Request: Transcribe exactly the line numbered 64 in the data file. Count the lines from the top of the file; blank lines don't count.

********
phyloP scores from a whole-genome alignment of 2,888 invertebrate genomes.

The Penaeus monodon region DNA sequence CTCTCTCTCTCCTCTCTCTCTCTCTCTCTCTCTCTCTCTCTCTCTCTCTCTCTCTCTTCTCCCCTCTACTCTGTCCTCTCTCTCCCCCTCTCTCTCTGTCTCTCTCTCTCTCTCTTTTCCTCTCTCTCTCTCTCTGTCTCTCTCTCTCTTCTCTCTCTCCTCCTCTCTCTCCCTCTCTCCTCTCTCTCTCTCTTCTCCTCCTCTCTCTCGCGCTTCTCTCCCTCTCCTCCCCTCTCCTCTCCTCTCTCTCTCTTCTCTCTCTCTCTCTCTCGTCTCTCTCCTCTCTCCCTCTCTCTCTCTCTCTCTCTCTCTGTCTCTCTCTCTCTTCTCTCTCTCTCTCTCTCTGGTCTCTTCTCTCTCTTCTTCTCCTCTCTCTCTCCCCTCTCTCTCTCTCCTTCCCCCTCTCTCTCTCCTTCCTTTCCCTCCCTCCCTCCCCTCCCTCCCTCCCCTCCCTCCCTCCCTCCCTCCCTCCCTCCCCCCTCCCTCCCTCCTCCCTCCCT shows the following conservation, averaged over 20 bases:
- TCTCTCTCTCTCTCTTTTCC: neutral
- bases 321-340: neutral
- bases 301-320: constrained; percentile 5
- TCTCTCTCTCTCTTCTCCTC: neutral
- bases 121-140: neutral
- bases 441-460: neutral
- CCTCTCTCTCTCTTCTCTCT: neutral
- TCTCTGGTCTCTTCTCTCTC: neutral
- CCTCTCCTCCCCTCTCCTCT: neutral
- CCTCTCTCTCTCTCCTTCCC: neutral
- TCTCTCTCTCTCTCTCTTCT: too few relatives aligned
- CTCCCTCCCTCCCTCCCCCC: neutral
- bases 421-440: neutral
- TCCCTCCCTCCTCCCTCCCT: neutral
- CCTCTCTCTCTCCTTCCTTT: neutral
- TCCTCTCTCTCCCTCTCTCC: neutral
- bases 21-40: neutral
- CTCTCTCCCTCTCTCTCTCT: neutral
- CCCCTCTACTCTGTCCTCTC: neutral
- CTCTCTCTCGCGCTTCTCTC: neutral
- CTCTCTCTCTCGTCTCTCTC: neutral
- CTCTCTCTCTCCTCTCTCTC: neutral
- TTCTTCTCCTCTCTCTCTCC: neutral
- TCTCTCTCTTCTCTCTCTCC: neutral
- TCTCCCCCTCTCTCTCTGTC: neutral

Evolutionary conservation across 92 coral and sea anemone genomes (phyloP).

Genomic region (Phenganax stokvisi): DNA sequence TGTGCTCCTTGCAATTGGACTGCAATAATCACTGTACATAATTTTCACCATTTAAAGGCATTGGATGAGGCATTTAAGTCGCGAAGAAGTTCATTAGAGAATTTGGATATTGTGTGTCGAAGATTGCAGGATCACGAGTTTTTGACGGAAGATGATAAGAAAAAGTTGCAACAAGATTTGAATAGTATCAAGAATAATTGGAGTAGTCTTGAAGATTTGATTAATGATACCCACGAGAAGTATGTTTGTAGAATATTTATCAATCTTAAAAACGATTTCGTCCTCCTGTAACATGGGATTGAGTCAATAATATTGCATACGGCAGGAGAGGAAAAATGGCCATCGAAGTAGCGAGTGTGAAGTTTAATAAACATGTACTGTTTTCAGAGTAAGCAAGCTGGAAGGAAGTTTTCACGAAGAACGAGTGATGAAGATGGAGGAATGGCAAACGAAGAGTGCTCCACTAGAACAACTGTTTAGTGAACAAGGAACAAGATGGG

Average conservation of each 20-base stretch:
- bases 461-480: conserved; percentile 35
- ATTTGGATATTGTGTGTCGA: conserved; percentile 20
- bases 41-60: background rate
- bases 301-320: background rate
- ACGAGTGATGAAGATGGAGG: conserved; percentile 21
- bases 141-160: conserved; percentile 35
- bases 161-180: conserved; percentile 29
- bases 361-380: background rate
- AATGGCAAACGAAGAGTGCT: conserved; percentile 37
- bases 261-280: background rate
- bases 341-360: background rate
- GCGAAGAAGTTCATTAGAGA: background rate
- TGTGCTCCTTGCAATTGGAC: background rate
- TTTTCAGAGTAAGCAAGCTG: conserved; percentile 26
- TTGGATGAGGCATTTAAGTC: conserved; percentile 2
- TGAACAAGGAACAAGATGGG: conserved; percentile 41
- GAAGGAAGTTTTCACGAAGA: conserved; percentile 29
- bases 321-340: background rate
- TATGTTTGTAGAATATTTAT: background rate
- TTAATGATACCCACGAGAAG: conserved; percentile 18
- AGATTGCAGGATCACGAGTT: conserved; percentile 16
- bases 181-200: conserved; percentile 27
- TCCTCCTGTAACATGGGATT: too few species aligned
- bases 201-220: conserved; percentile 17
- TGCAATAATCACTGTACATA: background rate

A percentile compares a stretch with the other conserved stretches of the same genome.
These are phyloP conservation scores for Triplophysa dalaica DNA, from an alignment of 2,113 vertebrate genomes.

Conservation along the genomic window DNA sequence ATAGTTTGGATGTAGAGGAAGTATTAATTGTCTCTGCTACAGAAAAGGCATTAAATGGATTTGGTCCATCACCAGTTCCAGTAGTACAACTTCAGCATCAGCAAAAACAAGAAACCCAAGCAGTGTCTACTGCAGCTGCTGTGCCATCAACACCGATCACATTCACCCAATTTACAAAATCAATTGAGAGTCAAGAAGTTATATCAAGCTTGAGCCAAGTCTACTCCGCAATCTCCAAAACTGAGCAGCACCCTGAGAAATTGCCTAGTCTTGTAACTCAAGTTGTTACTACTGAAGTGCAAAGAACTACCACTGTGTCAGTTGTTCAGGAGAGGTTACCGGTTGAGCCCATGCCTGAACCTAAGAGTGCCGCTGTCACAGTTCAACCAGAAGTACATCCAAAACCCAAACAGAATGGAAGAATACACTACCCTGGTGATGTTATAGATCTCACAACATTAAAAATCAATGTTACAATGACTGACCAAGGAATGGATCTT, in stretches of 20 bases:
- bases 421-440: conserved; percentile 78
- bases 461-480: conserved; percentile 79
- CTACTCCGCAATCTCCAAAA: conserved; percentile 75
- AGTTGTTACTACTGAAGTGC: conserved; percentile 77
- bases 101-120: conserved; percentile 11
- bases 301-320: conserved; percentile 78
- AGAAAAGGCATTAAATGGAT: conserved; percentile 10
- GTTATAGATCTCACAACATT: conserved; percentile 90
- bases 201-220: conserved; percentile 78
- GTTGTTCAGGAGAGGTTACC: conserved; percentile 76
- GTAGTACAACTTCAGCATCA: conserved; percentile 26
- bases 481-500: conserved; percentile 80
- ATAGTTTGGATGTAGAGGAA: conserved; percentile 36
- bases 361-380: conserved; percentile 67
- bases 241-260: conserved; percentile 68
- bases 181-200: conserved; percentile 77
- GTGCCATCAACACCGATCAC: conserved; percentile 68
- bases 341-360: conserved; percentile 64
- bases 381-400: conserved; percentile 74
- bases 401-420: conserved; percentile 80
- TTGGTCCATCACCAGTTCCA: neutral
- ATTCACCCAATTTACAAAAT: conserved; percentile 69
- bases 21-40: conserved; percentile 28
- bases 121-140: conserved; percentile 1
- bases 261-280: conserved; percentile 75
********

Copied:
- bases 301-320: conserved; percentile 78